On Saturday, May 15, the opening ceremony of a commemorative plaque in honour of Alexander Veniaminovich Bari was held outside the HSE building at 20 Myasnitskaya. The famous engineer’s company office, which was opened 140 years ago, was located in the building from 1880 to 1917.
Alexander Bari’s engineering company was the very first of its kind in Russia, and its contribution to Russia’s technological development was truly immense. For almost forty years, the renowned Russian engineer, Vladimir Shukhov, worked as the chief designer of Bari’s company, where his work contributed not only to the development of architecture, but also to numerous industries, such as oil, construction, and telecommunications.
The host of the ceremony, founder of the International Shukhov Foundation, Leonid Stern, noted that it was thanks to the combination of two of the greatest intellectuals of their time—the engineering genius Shukhov and the entrepreneurial genius Bari—Russia was able to implement a huge number of advanced industrial and architectural technologies. Shukhov was an ingenious inventor, but if not for Bari, almost all of Shukhov's inventions would have remained in blueprint form. ‘Before the revolution, Russia was one of the world’s five most developed countries, and this ingenious tandem made a huge contribution to this achievement,’ said architect Vladimir Surovtsev, who is currently working on creating a bas-relief dedicated to the joint activities of Bari and Shukhov.
An address by HSE Rector Yaroslav Kuzminov, which was read out at the ceremony in his absence (Mr. Kuzminov could not personally attend), noted that the installment of the plaque dedicated to Bari coincides with the Year of Science and Technology in Russia. Moreover, it is located next to the entrance to the Shukhov Lab – HSE’s international laboratory of experimental urban planning, which bears the name of Alexander Bari’s famous colleague and partner.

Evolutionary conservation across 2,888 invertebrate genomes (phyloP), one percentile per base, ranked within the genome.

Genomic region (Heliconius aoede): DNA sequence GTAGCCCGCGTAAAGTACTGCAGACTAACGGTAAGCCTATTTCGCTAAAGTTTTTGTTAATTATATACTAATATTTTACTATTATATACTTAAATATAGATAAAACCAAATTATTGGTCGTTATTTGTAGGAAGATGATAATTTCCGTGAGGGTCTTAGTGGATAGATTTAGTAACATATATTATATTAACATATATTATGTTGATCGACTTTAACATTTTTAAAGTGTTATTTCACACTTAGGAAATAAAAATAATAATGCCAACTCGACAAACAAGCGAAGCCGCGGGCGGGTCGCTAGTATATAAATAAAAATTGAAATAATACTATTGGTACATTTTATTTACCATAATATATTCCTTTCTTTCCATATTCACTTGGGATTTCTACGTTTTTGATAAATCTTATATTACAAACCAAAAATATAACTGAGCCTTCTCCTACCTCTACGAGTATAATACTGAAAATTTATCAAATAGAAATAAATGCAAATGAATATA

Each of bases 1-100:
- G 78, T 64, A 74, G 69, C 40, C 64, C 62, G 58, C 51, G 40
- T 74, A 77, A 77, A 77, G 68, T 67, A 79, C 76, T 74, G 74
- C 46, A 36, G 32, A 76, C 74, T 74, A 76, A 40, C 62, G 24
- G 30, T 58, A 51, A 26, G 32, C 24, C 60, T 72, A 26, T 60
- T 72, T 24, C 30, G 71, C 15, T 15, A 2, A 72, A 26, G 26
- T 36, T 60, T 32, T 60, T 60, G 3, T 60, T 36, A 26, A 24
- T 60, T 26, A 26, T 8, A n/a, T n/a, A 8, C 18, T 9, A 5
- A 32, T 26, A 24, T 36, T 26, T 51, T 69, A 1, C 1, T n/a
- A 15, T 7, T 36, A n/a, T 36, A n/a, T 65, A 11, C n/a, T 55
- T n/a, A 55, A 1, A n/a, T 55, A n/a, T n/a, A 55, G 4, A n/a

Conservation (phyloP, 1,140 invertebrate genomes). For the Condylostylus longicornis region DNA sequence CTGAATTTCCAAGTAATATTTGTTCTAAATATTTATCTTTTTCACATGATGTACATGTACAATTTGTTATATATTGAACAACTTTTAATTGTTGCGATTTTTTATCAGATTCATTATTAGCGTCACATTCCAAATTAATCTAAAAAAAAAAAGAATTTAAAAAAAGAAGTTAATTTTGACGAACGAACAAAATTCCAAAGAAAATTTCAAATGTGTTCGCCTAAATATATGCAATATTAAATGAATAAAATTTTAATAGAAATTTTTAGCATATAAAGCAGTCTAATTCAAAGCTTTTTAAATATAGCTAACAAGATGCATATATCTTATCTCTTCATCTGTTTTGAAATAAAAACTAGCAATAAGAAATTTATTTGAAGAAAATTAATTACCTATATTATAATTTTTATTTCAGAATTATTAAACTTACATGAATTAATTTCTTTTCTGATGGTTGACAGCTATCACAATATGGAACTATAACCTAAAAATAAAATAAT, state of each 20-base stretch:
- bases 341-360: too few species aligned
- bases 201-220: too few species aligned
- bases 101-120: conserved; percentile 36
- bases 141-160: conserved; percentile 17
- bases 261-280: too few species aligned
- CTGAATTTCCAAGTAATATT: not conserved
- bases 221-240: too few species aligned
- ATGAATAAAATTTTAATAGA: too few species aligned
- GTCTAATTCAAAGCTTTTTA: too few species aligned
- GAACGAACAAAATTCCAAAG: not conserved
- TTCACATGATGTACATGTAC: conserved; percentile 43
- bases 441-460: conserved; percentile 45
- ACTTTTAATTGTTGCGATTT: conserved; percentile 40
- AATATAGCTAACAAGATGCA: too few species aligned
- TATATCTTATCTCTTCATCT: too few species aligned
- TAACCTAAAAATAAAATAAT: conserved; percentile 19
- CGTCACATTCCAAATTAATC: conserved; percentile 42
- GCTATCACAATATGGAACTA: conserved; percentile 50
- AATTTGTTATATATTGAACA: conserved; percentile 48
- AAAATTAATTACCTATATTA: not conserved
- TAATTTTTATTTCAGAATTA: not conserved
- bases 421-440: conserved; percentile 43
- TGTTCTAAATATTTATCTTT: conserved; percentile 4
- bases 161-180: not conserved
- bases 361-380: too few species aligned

The most touching moment of the ceremony was when the engineer’s great-grandsons, Andrey and Georgy Efimov, spoke. Alexander Bari had 10 children and 21 grandchildren, and the next generation of his descendants already numbers several dozen people. The great-grandsons described the historic figure’s extraordinary personality from a more intimate vantage point. For his contemporaries, they noted, Alexander Bari was known not so much for his engineering discoveries (which numbered nearly as many as Shukhov’s) and his entrepreneurial activity, as he was for his charity and endless love for people. Those in need would come to his house whenever they liked, without notice, and he helped everyone without fear of being deceived. His factory had the highest wages in the city, the shortest working day, and no fines. Bari communicated with the workers personally in an invariably respectful manner. ‘And when all the walkouts, strikes, and chaos began... He got cancer and died. Because he couldn’t bear it all,’ said Georgiy Efimov.
Mikhail Blinkin, Director of the HSE Institute for Transport Economics and Transport Policy Studies, informed the audience that HSE, together with the International Shukhov Foundation, are working to revive the memory of the great entrepreneur: events have already been planned in St. Petersburg (where there was a branch of Bari’s engineering company) and in Zurich (where he studied).
Photos by Daniil Prokofyev